Farming and ranching are among the most dangerous occupations in the Midwest, if not the country. According to AgInjuryNews.org, there have been nearly 300 reported agricultural accidents, injuries or fatalities in North Dakota and Minnesota, combined, since 2016. However, with proper safety measures in place, many accidents could have been avoided.
“We’re always in a hurry,” says Angie Johnson, NDSU Extension agent and farm and ranch safety program coordinator. “Mother Nature has us racing against the clock to get tasks done. When we’re rushed, we increase our chances of making a mistake, and that’s when accidents will happen.”
North Dakota State University Extension and University of Minnesota Extension have partnered to provide farm safety webinars to producers. The free, one-hour series will feature different topics on Thursdays at 11 a.m. from Jan. 21 through March 18.
“We haven’t even had our first webinar yet and it seems like it’s been a hit,” said Johnson about the response to the upcoming webinars. “People are excited that we are even having a conversation around safety. So many communities have lost loved ones or have been impacted by somebody they care about.”
The first webinar of the series will be on grain bin safety, a topic top-of-mind as of late.
Rich Schock, captain of the Sheyenne Valley Technical Rescue Team in Kindred, N.D. will be a featured panelist.
“(Schock) has been through some very scary rescues. It’s time to start having that conversation about ‘How much is that grain really worth to you?’” Johnson said. “We know that it’s got to go and get out of the bin, but does that mean risking your life to get it out? As humans, we kind of push the envelope. If we’ve tried something before and nothing bad happened, and it worked, we’ll do it again. We’re not afraid to take that risk when it comes to getting crusted grain out. But the one time where the grain becomes loose and collapses down, that’s when we have an accident happen.”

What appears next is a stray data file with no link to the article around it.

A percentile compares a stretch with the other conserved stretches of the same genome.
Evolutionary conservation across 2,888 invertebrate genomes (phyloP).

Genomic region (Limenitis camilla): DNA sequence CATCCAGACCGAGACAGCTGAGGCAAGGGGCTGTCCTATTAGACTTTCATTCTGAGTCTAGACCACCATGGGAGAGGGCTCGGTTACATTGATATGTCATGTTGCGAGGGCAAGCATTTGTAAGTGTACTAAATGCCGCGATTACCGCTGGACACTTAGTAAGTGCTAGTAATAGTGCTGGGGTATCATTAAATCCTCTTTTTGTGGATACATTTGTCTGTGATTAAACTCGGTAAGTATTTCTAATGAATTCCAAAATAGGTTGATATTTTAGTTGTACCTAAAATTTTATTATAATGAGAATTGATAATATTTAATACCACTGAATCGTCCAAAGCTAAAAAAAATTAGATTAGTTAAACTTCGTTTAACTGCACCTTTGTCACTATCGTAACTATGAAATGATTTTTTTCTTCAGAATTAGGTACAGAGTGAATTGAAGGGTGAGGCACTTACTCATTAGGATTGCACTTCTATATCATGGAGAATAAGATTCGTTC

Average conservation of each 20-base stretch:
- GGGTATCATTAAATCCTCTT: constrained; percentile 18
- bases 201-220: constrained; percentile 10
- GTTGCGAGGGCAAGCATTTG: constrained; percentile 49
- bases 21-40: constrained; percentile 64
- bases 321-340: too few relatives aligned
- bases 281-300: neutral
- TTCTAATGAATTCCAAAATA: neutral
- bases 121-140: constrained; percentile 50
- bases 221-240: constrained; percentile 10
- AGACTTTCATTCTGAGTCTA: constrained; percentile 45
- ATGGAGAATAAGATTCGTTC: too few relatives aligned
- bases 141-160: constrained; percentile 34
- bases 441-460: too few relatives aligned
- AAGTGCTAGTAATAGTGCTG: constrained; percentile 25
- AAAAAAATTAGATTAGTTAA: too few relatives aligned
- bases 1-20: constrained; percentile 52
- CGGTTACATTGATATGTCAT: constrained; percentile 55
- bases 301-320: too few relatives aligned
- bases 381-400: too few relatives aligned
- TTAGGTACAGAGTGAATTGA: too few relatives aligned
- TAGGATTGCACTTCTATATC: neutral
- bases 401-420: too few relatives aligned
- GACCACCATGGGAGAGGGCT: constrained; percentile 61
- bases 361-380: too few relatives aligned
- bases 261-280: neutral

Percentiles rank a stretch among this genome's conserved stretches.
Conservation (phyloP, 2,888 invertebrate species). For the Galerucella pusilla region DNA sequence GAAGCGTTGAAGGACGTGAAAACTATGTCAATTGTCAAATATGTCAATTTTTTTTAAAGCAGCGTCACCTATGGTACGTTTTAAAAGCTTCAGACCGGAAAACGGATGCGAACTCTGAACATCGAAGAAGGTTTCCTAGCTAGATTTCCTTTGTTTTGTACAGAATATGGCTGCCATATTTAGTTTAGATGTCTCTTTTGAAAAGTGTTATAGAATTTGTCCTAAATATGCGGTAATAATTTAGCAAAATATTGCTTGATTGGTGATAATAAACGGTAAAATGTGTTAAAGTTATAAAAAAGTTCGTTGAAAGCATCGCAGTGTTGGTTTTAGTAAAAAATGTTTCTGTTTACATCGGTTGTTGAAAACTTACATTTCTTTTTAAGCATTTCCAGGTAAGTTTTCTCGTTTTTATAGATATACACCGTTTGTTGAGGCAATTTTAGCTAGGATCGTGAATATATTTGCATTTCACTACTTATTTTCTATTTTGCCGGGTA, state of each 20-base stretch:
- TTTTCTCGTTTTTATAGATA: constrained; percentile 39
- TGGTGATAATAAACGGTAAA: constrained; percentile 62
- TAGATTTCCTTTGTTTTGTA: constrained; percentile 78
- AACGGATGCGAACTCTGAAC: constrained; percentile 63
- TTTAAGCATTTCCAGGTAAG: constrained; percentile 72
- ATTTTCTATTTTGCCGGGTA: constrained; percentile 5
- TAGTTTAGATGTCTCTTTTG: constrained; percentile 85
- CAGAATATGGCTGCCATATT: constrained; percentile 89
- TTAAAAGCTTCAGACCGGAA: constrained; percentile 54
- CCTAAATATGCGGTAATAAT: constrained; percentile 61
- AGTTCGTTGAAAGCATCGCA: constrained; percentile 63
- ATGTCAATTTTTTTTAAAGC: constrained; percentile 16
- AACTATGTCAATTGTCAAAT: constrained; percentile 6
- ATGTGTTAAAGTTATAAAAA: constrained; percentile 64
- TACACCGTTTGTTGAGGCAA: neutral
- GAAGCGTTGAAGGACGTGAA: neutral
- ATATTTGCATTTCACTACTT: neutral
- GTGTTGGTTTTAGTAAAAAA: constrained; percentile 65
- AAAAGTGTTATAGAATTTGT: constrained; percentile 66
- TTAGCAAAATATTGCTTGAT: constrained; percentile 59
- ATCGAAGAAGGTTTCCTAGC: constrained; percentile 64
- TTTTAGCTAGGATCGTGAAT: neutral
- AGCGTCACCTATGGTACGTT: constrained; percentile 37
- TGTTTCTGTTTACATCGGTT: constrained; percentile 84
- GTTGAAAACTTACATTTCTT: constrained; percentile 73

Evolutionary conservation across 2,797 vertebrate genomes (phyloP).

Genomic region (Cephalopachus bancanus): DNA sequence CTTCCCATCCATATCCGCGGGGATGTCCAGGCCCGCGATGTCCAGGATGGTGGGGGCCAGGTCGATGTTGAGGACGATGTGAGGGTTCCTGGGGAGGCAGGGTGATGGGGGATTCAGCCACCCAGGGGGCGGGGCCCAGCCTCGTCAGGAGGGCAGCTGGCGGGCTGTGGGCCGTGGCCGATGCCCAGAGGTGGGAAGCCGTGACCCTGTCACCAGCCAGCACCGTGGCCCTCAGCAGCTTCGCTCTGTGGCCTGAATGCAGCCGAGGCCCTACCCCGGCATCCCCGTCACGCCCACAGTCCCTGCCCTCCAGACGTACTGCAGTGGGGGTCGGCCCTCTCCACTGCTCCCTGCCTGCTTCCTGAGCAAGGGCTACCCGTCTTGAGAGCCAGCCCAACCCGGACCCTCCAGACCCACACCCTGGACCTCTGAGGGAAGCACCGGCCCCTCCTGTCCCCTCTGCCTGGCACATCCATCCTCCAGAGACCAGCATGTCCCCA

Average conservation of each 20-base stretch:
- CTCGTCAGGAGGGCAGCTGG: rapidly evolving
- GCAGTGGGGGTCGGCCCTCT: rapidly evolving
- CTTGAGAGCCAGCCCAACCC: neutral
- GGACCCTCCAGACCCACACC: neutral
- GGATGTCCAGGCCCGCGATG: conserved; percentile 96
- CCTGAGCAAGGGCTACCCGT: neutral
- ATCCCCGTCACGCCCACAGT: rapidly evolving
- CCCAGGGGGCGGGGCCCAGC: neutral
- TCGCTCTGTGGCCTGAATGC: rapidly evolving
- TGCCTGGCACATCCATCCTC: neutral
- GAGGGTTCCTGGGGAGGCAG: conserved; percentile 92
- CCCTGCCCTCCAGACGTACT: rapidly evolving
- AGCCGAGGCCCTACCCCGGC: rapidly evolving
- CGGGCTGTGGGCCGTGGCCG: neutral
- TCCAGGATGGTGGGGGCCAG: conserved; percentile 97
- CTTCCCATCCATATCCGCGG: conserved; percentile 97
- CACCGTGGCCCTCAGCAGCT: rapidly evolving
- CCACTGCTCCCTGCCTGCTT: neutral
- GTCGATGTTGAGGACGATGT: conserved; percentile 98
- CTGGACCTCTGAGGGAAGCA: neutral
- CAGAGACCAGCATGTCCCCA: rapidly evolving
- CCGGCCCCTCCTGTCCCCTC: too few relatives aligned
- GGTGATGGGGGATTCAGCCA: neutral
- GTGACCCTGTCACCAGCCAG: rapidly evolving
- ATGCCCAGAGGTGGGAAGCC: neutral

Tractor and equipment safety on Feb. 4 will be followed by a webinar on youth safety on Feb. 18.
Johnson says that webinar will focus on making sure that the youth helping on the farm are mentally ready and prepared to take on some of the really big responsibilities that, as a producer, we take for granted.
“We think it might be pretty easy to move that tractor or drive that truck, or move equipment around the farm, but have we taken the time to really teach our youth how to operate some of that equipment and machinery. Are they mentally ready to take it on?” Johnson said.
Livestock safety and mental health will be the final webinars on March 4 and March 18, respectively.
“We want awareness. We want producers and ranchers to start realizing that if you’re not taking care of yourself, how can you take care of your farm and ranch? Take the time to teach yourself, and your employees,” Johnson said. “The farm can’t be successful if you’re not there. At the end of the day, the goal is to come home each night and be with the ones you love.”
Visit z.umn.edu/FarmSafetyWebinars to preregister. Preregistration is required.